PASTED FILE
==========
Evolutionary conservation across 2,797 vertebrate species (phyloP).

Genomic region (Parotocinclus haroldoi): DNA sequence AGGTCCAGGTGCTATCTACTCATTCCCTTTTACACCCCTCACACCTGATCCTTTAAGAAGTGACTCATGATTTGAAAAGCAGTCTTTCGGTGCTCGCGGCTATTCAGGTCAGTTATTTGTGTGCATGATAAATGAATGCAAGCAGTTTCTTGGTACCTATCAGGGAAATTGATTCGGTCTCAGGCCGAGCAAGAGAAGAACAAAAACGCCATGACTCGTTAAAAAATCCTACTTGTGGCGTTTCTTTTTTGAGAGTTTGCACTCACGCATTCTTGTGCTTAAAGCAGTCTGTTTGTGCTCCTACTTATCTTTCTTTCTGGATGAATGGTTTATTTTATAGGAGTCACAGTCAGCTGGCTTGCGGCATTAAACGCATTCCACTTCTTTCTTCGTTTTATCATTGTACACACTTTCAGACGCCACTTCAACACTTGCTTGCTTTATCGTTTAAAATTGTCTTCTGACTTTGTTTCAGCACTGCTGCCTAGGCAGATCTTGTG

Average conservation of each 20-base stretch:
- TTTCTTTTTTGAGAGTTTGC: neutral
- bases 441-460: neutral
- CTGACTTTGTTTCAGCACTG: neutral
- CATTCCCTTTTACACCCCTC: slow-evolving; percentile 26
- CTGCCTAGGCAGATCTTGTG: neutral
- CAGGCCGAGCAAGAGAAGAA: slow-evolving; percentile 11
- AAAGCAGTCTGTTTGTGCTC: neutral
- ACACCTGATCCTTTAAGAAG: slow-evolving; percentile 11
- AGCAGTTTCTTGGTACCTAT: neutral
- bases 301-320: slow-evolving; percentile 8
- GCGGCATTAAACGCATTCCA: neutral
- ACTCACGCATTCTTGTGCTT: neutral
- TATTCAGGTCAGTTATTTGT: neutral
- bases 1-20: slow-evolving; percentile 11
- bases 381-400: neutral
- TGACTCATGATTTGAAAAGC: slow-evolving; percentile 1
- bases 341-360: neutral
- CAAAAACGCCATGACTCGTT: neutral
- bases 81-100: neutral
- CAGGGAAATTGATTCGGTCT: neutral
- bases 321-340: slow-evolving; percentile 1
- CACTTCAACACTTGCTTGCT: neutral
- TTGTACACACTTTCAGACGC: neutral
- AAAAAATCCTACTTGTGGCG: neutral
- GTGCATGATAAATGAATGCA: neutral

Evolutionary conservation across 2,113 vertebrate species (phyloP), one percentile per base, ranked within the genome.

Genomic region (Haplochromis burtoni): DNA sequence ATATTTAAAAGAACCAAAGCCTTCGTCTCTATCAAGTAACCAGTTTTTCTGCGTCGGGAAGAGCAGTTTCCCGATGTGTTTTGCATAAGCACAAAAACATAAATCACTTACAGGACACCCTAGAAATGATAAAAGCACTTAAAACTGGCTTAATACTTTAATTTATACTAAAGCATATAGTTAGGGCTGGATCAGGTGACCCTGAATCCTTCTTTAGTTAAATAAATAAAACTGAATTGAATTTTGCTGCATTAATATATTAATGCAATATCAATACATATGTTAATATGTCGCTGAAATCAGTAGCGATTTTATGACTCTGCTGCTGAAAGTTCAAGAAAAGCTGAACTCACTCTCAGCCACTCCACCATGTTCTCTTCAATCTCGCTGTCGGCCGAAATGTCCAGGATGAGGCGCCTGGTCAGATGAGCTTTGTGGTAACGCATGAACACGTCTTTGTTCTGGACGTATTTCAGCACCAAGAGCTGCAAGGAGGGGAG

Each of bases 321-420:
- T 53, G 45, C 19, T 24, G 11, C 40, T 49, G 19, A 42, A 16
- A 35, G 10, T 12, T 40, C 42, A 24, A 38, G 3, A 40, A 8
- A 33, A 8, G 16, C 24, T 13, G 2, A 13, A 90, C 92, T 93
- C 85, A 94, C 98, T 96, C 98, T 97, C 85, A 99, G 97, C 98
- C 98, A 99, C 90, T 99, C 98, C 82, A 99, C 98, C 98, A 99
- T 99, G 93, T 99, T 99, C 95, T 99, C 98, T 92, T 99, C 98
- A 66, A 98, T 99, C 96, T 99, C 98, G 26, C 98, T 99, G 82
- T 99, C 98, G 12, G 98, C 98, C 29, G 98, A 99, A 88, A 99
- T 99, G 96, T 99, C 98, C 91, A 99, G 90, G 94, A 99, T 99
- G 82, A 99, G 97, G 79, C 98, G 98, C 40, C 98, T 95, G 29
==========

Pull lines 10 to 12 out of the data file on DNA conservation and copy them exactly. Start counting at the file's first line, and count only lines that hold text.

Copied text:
- AAAGCAGTCTGTTTGTGCTC: neutral
- ACACCTGATCCTTTAAGAAG: slow-evolving; percentile 11
- AGCAGTTTCTTGGTACCTAT: neutral